Daunting. But never fear—the group had sound advice: Put discipline in place before starting with integrations. Audit which technologies you already have and consider what technologies you need. Where is there overlap? Eliminate redundancies and prioritize the big picture over individual point solutions.

Engaging Internal and External Audiences

Technology alone can’t get us marketers where we need to be. It’s going to take people—all of them.

60% of CMOs change in a year. Let that sink in, then think—what does this do for team dynamics? Why would a stakeholder commit to a strategy if they assume it’s going to change?

Table three advised holding monthly editorial meetings with stakeholders in order to humanize the workload each contributor takes on. But it also takes high-level messaging to inspire people before things get ugly.

Beyond that, marketers need to fight to engage their audience. People want to consume content, so make it as easy as possible. Or, using my favorite word from the morning, make it “frictionless.” This includes personalization, quick videos, and prioritizing the channels where your target audience members already live.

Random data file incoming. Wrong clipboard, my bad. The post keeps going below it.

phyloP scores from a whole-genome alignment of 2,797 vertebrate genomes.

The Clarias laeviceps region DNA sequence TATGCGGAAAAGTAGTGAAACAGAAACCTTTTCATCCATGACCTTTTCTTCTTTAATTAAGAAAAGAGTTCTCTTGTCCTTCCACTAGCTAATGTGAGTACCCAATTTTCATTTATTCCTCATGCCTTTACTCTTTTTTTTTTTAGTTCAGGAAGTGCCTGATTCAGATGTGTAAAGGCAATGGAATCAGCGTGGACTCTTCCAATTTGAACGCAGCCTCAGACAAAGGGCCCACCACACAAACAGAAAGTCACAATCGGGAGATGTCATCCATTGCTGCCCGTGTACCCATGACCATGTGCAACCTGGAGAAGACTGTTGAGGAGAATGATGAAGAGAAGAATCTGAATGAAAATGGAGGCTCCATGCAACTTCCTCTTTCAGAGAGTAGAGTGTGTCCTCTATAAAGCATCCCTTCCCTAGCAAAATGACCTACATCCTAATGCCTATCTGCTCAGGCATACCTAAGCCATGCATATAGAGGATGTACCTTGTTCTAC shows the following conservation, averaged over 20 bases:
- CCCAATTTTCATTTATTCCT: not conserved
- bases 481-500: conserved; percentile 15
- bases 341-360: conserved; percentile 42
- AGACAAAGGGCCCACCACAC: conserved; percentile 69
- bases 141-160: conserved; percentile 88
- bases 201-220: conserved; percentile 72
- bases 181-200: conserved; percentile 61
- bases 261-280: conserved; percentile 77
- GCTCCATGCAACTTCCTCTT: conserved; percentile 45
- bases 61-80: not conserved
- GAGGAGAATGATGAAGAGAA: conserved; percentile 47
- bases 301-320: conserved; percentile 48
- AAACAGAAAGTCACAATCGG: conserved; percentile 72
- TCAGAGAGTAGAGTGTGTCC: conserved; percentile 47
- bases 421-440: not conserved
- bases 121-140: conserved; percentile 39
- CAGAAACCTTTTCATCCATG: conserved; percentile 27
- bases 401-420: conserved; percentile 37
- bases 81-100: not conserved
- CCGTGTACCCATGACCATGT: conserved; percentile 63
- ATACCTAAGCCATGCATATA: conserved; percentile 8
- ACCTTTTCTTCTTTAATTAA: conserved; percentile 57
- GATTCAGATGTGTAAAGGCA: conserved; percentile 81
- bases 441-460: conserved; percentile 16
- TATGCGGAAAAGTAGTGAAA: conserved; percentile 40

Organization & Prioritization

One of the best questions asked to our panelists?

“What about when you’re creating too much content? You have blog posts live that are three years old.”

Ooofta, friend, I HEAR you. I feel you.

Kapost’s marketing team is currently going through our backlog, and it’s not easy. But the morning warriors—err, marketers—came up with a place to start: with a performance audit. Dig deep, past vanity metrics, to identify what’s working and what’s not.

Help yourself upfront when you create new content by having a common taxonomy and tagging content by message, persona, and funnel stage (thanks, Sheila!), so you can quickly identify what content gaps you have—and where you have an abundance.

It’s easy to grow too fast, buy too many tools, and find yourself with a brand problem. By staking a flag into prioritization and organization, there is a way out. The key is to do your team a favor and set it up strategically from the start using all the tips stated here.

Remember: Others have made the mistakes, so you don’t have to!

Let’s Continue the Conversation

Don’t be shy—join the conversation at a Content Café that comes to your city with your own solutions and questions. Or find us on Twitter with #KapostContentCafé. Marketing challenges won’t be solved in a day—or in a blog post—but they can be chipped away at by a community of badass content nerds.

Join us at our next Content Café in Atlanta.